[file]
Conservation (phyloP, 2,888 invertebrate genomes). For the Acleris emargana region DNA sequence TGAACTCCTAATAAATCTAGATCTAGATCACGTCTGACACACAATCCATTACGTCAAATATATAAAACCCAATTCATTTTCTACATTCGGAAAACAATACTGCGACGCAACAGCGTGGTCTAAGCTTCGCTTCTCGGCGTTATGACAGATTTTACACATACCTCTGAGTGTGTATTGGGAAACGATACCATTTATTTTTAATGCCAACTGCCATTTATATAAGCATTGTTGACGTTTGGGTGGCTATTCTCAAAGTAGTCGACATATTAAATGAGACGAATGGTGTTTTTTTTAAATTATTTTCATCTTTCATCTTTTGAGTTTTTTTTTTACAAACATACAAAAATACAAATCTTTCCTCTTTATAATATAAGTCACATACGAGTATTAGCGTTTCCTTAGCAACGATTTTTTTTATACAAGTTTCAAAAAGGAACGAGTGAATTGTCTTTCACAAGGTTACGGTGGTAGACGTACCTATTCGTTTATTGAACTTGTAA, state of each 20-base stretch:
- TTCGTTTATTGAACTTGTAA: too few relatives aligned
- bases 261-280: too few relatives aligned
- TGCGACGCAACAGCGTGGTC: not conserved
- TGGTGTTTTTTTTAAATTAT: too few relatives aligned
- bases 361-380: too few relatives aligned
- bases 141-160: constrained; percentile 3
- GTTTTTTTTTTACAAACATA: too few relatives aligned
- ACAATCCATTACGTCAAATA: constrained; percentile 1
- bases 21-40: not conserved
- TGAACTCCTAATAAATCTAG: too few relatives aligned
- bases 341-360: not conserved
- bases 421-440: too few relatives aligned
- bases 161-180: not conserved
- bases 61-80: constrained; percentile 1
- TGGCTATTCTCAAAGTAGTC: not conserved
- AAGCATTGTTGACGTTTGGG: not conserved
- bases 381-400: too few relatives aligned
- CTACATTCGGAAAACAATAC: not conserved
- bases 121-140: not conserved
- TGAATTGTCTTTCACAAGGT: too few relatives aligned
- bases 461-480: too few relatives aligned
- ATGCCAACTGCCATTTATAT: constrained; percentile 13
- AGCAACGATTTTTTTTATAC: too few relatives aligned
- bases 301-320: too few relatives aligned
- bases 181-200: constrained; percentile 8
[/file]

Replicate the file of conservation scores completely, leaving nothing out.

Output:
Conservation (phyloP, 2,888 invertebrate genomes). For the Acleris emargana region DNA sequence TGAACTCCTAATAAATCTAGATCTAGATCACGTCTGACACACAATCCATTACGTCAAATATATAAAACCCAATTCATTTTCTACATTCGGAAAACAATACTGCGACGCAACAGCGTGGTCTAAGCTTCGCTTCTCGGCGTTATGACAGATTTTACACATACCTCTGAGTGTGTATTGGGAAACGATACCATTTATTTTTAATGCCAACTGCCATTTATATAAGCATTGTTGACGTTTGGGTGGCTATTCTCAAAGTAGTCGACATATTAAATGAGACGAATGGTGTTTTTTTTAAATTATTTTCATCTTTCATCTTTTGAGTTTTTTTTTTACAAACATACAAAAATACAAATCTTTCCTCTTTATAATATAAGTCACATACGAGTATTAGCGTTTCCTTAGCAACGATTTTTTTTATACAAGTTTCAAAAAGGAACGAGTGAATTGTCTTTCACAAGGTTACGGTGGTAGACGTACCTATTCGTTTATTGAACTTGTAA, state of each 20-base stretch:
- TTCGTTTATTGAACTTGTAA: too few relatives aligned
- bases 261-280: too few relatives aligned
- TGCGACGCAACAGCGTGGTC: not conserved
- TGGTGTTTTTTTTAAATTAT: too few relatives aligned
- bases 361-380: too few relatives aligned
- bases 141-160: constrained; percentile 3
- GTTTTTTTTTTACAAACATA: too few relatives aligned
- ACAATCCATTACGTCAAATA: constrained; percentile 1
- bases 21-40: not conserved
- TGAACTCCTAATAAATCTAG: too few relatives aligned
- bases 341-360: not conserved
- bases 421-440: too few relatives aligned
- bases 161-180: not conserved
- bases 61-80: constrained; percentile 1
- TGGCTATTCTCAAAGTAGTC: not conserved
- AAGCATTGTTGACGTTTGGG: not conserved
- bases 381-400: too few relatives aligned
- CTACATTCGGAAAACAATAC: not conserved
- bases 121-140: not conserved
- TGAATTGTCTTTCACAAGGT: too few relatives aligned
- bases 461-480: too few relatives aligned
- ATGCCAACTGCCATTTATAT: constrained; percentile 13
- AGCAACGATTTTTTTTATAC: too few relatives aligned
- bases 301-320: too few relatives aligned
- bases 181-200: constrained; percentile 8